"The scope of review under RJA 631 is limited. Where no hearing is required, the issue is 'whether such final decision, findings, rulings and orders are authorized by law; * * *.' Constitution 1963, Art. 6, Sec. 28; Viculin v. Department of Civil Service [386 Mich. 375, 192 N.W.2d 449 (1971) ], supra, at 392 . The decision of the Director to deny Plaintiff's application must be affirmed unless it is in violation of a statute, in excess of the statutory authority or jurisdiction of the agency, made upon unlawful procedure resulting in material prejudice to a party, is arbitrary or capricious."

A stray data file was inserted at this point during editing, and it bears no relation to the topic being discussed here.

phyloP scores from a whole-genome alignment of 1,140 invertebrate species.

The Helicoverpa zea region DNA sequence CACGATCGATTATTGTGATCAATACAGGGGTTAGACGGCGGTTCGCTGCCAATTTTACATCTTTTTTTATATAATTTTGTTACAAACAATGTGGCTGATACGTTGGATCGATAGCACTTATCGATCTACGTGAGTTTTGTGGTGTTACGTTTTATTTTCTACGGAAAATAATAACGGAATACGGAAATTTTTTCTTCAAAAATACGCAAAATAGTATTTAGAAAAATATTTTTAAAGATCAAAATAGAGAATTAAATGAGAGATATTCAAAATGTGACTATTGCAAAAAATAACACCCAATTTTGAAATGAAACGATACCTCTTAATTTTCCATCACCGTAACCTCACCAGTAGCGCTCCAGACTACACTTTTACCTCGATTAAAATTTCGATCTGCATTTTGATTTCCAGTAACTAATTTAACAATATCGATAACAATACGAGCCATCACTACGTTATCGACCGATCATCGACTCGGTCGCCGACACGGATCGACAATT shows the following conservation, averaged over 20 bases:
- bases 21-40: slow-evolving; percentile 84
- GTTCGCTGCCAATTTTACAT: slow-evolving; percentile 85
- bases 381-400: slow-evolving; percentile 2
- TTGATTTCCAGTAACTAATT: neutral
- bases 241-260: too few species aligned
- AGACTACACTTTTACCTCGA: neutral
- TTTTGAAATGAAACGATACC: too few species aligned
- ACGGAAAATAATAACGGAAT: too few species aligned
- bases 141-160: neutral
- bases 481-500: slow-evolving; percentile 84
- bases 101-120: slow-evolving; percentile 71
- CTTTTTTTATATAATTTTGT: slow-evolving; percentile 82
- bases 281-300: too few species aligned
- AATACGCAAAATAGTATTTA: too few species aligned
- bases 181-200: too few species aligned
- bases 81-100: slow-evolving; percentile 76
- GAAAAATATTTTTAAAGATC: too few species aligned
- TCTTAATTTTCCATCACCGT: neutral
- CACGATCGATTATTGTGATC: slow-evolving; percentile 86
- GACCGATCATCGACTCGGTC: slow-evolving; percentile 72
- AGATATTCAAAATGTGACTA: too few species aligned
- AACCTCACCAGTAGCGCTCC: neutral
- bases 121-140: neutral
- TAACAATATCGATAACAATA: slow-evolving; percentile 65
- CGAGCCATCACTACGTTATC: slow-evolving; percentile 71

It is clear that the circuit court was correct. It is equally clear that the court utilized the proper standard of review under the RJA. We therefore find no error.

Plaintiff next argues that the circuit court erred in granting summary judgment to defendants under GCR 1963, 117.2(3). We again disagree.

Plaintiff first claims the DNR relied upon some unpromulgated policy with respect to odor from...